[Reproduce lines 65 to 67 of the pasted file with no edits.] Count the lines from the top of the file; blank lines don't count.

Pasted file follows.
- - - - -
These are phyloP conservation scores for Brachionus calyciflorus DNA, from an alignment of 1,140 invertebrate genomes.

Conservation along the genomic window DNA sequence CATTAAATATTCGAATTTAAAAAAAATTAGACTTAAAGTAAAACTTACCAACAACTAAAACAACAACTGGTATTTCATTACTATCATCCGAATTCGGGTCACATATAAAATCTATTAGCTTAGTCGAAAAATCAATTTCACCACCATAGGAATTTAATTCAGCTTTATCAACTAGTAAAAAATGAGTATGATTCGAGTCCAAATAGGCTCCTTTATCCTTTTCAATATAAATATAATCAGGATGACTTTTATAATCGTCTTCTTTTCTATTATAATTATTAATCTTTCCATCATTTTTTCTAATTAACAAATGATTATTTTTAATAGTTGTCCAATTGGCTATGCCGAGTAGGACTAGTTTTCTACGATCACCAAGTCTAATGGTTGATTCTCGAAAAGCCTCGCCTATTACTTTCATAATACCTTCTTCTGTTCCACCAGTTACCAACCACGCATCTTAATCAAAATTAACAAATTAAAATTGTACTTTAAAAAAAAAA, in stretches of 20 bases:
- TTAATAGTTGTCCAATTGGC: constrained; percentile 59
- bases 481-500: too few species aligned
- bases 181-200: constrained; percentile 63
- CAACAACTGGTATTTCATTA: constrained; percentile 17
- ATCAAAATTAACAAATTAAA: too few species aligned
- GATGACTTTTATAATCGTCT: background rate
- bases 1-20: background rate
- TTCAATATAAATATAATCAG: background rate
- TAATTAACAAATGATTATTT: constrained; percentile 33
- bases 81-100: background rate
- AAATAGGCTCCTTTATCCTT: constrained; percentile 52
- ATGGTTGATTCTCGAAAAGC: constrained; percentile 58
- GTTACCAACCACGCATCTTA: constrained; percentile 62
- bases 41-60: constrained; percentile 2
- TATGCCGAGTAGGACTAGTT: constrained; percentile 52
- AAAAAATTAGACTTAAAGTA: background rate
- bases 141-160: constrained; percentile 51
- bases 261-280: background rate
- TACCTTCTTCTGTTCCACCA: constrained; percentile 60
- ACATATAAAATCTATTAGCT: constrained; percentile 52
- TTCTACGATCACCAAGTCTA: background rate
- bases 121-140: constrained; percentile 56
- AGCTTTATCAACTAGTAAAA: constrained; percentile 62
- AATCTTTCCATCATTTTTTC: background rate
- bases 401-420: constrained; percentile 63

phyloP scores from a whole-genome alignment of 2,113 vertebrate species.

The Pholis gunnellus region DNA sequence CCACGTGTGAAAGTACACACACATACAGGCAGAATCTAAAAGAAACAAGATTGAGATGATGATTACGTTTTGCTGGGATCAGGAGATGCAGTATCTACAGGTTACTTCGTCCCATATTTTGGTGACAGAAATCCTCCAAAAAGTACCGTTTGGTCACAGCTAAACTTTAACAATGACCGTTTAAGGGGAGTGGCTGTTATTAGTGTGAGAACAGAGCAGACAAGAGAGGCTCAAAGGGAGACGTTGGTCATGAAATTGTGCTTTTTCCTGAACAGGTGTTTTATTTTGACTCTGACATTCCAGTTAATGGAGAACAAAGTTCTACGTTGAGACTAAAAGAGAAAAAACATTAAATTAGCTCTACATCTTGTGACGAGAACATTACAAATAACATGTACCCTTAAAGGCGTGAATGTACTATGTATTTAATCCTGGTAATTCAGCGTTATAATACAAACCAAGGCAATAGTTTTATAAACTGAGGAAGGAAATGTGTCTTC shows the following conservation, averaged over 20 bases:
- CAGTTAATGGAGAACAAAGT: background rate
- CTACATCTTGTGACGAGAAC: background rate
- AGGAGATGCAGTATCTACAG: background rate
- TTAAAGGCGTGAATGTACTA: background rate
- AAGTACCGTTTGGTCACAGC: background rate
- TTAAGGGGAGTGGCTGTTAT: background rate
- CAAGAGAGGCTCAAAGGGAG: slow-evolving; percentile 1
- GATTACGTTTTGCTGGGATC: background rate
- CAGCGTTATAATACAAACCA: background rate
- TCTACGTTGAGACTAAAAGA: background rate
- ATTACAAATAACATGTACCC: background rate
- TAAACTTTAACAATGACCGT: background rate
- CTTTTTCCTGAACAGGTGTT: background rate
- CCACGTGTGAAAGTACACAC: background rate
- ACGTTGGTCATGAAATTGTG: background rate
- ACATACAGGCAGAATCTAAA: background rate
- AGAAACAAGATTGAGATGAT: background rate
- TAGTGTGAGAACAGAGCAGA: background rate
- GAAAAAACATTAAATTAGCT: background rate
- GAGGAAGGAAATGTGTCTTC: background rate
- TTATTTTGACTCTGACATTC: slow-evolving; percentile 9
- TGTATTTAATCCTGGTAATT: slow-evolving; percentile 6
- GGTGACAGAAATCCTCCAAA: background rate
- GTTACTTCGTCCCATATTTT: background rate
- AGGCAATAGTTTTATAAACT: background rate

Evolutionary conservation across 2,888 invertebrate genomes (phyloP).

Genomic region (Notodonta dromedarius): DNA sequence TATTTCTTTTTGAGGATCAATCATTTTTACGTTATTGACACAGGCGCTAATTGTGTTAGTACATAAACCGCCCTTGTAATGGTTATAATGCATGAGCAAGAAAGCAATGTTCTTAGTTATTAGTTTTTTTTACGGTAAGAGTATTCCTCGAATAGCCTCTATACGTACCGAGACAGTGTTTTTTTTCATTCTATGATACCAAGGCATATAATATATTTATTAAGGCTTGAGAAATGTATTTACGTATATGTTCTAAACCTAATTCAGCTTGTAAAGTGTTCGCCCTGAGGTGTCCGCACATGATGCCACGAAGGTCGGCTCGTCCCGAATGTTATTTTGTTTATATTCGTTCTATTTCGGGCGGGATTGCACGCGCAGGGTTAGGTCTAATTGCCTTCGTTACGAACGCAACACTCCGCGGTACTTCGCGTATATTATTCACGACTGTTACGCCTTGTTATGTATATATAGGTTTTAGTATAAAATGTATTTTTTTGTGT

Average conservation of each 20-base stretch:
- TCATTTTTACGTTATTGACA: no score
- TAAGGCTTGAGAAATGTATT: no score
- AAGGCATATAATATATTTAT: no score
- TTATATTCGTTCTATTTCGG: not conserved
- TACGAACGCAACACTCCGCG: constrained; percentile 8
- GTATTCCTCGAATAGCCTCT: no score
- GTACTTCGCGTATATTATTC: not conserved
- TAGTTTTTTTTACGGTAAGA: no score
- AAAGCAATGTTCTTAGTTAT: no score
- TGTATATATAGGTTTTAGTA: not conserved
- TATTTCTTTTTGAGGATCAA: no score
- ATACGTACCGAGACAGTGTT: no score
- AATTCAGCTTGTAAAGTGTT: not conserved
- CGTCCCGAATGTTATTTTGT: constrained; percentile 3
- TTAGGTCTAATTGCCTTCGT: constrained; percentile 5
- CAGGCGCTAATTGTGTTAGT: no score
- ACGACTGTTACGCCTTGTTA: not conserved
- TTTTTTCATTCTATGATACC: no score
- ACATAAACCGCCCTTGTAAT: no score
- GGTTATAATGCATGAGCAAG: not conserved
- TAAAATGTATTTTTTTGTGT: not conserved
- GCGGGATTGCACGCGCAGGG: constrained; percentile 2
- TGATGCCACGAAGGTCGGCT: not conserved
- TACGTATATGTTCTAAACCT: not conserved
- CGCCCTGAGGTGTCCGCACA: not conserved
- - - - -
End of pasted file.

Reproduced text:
- TAGTTTTTTTTACGGTAAGA: no score
- AAAGCAATGTTCTTAGTTAT: no score
- TGTATATATAGGTTTTAGTA: not conserved